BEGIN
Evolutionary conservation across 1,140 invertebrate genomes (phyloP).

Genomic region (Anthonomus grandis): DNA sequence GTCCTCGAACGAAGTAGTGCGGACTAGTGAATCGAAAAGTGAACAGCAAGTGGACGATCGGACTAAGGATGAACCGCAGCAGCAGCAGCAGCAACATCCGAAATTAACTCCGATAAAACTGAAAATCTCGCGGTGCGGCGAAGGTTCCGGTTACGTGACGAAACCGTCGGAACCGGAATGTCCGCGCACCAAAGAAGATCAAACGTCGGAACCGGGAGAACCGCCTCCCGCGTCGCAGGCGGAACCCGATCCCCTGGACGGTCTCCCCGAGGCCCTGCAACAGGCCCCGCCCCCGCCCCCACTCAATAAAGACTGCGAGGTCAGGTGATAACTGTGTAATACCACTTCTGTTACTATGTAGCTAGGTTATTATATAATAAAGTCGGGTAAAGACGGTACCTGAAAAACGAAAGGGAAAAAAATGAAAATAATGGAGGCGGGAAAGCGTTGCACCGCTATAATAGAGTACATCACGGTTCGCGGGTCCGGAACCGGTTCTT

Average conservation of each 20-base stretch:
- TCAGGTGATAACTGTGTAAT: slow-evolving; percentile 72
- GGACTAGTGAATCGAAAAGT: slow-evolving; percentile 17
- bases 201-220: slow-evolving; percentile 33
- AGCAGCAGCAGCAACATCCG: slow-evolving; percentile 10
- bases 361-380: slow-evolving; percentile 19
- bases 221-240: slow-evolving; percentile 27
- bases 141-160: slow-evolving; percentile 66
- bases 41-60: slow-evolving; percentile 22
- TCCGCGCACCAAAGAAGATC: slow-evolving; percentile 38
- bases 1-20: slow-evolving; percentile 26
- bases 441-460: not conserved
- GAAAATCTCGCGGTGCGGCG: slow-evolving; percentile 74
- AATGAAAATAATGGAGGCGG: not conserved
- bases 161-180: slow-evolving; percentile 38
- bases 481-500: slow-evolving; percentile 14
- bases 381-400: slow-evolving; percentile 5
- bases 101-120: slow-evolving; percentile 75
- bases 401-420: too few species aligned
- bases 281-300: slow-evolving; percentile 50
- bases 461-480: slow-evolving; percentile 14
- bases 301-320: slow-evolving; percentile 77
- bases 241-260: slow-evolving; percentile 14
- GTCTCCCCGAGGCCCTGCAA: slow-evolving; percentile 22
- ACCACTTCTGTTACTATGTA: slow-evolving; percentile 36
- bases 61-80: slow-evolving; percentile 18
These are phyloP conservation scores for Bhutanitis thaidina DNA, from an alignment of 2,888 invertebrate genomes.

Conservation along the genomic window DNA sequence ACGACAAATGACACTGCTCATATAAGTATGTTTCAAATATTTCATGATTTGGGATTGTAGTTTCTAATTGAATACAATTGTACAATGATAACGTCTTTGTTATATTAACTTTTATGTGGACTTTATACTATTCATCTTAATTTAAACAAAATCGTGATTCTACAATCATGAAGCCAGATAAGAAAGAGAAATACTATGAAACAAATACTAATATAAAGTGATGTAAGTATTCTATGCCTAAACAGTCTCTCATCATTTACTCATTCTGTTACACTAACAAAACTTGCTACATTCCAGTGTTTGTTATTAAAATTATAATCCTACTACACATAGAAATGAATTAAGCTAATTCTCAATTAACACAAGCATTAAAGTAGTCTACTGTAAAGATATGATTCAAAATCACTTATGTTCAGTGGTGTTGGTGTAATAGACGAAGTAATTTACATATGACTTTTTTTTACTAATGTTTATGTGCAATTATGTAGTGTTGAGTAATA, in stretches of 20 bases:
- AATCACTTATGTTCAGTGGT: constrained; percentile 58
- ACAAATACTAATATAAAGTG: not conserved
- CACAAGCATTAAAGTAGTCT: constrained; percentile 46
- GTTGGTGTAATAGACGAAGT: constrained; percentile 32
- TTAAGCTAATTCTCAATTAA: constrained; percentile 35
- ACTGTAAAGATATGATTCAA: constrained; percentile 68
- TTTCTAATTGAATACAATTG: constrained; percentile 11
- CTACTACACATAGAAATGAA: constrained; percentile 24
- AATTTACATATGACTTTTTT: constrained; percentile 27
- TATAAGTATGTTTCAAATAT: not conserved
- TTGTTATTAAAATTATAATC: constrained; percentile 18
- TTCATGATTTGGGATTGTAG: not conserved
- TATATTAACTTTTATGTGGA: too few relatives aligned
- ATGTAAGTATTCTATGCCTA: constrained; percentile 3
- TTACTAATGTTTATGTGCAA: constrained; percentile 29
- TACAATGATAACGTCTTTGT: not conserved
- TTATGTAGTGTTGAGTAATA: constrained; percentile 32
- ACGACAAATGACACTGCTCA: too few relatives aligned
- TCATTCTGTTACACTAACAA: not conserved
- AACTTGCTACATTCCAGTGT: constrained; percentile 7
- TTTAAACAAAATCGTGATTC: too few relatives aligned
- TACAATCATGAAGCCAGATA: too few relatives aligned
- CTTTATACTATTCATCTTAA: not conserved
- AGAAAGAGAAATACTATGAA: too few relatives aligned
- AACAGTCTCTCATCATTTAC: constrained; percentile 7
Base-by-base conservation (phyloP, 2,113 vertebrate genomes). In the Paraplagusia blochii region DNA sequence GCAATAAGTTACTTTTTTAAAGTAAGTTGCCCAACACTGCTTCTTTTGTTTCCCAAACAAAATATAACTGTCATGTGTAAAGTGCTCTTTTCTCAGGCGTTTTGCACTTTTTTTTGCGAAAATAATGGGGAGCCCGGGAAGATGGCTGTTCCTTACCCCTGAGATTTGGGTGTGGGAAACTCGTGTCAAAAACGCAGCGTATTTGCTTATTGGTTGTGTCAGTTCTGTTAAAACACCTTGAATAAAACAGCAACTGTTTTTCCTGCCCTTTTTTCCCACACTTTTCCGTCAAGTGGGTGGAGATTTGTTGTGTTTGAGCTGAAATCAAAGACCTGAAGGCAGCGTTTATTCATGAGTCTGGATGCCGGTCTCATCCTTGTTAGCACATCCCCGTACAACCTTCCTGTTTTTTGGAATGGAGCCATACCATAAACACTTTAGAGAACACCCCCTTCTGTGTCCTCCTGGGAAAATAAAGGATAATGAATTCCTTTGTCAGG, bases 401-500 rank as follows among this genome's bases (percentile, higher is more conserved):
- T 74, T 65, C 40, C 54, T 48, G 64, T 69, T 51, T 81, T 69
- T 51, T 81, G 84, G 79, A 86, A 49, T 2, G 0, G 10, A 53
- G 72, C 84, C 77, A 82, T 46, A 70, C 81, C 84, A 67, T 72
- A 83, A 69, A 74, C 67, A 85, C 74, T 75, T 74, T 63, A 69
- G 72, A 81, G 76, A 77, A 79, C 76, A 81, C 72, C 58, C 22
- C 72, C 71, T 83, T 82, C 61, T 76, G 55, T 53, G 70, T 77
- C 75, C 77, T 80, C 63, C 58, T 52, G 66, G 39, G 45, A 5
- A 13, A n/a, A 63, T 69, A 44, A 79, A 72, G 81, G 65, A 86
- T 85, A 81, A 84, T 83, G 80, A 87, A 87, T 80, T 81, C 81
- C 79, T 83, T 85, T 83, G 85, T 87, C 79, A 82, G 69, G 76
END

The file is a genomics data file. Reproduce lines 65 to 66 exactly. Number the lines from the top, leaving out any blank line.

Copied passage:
- T 85, A 81, A 84, T 83, G 80, A 87, A 87, T 80, T 81, C 81
- C 79, T 83, T 85, T 83, G 85, T 87, C 79, A 82, G 69, G 76